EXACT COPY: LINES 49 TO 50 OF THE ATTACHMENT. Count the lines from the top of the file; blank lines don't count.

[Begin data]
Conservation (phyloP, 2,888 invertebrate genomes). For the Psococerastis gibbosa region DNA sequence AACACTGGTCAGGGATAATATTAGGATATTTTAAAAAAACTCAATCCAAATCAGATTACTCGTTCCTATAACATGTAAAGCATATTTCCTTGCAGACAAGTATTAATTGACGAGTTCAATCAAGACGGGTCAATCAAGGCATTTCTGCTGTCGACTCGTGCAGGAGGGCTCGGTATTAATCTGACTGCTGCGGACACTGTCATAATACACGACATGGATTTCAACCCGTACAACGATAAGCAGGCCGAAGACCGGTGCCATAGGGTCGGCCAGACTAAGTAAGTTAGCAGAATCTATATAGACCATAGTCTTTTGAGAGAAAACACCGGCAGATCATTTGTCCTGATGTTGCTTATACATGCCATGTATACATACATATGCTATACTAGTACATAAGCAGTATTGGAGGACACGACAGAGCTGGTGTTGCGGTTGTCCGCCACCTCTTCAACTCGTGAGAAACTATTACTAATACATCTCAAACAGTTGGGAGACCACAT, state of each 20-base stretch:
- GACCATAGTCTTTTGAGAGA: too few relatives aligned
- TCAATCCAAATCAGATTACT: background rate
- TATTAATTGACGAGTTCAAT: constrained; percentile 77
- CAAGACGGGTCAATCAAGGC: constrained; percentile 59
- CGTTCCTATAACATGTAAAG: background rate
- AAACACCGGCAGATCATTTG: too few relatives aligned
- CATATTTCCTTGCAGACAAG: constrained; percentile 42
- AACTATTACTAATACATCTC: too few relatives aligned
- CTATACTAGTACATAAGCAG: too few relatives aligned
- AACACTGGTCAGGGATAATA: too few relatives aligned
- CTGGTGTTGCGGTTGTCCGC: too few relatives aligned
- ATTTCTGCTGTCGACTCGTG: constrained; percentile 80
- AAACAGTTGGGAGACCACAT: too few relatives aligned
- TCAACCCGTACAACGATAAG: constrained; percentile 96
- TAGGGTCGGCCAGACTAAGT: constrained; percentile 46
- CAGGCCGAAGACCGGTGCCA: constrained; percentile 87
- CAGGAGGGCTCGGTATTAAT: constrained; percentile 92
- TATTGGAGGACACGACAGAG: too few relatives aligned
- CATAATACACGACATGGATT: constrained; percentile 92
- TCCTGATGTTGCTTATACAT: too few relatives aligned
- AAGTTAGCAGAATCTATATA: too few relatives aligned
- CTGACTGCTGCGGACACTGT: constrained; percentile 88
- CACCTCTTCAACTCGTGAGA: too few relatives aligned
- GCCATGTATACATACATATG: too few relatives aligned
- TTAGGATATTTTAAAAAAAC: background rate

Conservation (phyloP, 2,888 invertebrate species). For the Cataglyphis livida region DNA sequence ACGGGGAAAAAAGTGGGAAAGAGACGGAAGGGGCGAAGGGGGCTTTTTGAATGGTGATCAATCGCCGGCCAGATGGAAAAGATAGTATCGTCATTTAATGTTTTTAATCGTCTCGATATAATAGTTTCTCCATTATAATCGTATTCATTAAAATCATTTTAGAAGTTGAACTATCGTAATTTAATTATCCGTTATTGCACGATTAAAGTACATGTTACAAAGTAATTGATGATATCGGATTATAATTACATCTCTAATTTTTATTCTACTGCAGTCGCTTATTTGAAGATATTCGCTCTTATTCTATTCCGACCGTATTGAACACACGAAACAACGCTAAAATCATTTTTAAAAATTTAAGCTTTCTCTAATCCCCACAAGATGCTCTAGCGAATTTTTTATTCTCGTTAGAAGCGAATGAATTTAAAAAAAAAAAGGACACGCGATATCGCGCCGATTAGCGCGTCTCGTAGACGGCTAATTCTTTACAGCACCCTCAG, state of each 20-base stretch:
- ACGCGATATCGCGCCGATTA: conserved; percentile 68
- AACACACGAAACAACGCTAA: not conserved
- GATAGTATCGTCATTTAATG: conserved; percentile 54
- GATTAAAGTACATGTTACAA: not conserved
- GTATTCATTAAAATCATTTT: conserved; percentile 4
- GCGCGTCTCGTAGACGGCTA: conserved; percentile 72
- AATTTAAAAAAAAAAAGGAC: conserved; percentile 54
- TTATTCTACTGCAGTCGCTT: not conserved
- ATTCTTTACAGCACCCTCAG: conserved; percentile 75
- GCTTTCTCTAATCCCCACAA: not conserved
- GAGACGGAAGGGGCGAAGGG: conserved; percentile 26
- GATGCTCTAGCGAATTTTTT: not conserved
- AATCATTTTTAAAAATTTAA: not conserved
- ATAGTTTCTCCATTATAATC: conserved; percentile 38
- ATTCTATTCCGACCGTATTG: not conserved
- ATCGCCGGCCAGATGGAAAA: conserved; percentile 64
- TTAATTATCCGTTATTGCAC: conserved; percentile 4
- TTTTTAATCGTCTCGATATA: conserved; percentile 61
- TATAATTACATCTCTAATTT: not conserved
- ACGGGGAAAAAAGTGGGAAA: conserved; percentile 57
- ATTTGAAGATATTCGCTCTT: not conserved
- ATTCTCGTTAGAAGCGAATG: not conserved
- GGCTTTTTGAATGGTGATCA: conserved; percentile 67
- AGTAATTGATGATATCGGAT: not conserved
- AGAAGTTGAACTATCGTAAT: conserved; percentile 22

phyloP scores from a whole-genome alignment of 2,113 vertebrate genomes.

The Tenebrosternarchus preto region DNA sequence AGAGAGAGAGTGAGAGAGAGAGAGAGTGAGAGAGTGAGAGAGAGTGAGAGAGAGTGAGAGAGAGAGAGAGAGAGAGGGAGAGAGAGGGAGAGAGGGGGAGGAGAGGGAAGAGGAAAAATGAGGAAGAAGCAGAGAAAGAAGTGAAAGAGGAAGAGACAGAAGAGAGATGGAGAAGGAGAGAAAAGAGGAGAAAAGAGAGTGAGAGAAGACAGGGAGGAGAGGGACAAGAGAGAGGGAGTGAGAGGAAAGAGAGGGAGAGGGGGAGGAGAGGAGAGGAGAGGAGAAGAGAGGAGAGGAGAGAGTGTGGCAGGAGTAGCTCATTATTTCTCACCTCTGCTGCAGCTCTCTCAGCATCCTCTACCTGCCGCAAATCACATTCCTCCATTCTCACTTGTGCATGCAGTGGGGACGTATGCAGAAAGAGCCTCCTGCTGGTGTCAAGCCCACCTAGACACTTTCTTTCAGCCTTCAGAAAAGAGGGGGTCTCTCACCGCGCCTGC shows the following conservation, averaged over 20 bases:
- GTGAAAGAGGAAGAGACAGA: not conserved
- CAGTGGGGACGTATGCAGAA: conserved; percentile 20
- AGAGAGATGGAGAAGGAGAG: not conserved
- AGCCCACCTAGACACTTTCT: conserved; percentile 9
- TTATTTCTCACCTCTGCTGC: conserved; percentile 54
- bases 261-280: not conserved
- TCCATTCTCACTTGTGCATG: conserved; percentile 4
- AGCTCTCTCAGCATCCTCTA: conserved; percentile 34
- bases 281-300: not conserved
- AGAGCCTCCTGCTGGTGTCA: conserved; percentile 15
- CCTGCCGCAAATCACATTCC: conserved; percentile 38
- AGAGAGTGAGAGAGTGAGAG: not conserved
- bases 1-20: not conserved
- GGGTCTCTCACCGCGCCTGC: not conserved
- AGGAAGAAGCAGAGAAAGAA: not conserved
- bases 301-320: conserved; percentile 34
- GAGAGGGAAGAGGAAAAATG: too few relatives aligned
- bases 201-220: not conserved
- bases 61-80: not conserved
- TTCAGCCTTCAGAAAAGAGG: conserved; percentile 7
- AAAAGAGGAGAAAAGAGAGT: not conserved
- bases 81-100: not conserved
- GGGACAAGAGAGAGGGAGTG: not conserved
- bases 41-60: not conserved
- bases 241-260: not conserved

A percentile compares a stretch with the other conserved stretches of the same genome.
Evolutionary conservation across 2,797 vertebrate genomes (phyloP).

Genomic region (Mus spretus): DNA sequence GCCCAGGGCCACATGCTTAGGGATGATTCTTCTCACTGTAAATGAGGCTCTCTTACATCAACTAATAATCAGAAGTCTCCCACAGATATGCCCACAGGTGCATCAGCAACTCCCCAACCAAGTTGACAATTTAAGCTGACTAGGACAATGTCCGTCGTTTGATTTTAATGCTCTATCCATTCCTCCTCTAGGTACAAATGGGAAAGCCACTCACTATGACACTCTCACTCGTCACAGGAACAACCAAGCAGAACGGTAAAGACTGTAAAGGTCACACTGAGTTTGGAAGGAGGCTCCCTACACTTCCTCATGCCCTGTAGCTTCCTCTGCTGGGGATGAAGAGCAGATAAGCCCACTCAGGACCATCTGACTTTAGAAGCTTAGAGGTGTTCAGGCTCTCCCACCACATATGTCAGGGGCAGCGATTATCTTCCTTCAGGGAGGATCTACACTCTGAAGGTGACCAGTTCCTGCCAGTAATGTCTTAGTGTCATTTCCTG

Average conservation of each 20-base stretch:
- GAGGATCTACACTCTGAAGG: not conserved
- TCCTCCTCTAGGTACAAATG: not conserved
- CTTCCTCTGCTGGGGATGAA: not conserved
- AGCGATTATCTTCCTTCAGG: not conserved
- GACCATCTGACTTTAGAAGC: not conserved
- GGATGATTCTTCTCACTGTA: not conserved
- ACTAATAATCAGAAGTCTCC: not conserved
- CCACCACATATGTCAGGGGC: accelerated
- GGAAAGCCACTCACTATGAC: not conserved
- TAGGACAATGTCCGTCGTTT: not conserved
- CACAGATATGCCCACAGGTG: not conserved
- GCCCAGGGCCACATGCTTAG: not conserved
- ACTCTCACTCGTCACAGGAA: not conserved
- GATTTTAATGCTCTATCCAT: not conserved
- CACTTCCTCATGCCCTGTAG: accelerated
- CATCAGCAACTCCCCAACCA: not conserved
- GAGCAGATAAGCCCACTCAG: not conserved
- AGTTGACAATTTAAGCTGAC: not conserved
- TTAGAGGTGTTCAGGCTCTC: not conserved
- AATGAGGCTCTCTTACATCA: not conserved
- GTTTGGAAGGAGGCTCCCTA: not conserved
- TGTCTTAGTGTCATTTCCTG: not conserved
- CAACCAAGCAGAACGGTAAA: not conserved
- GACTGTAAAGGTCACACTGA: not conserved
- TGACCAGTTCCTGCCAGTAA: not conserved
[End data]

- ATTCTCGTTAGAAGCGAATG: not conserved
- GGCTTTTTGAATGGTGATCA: conserved; percentile 67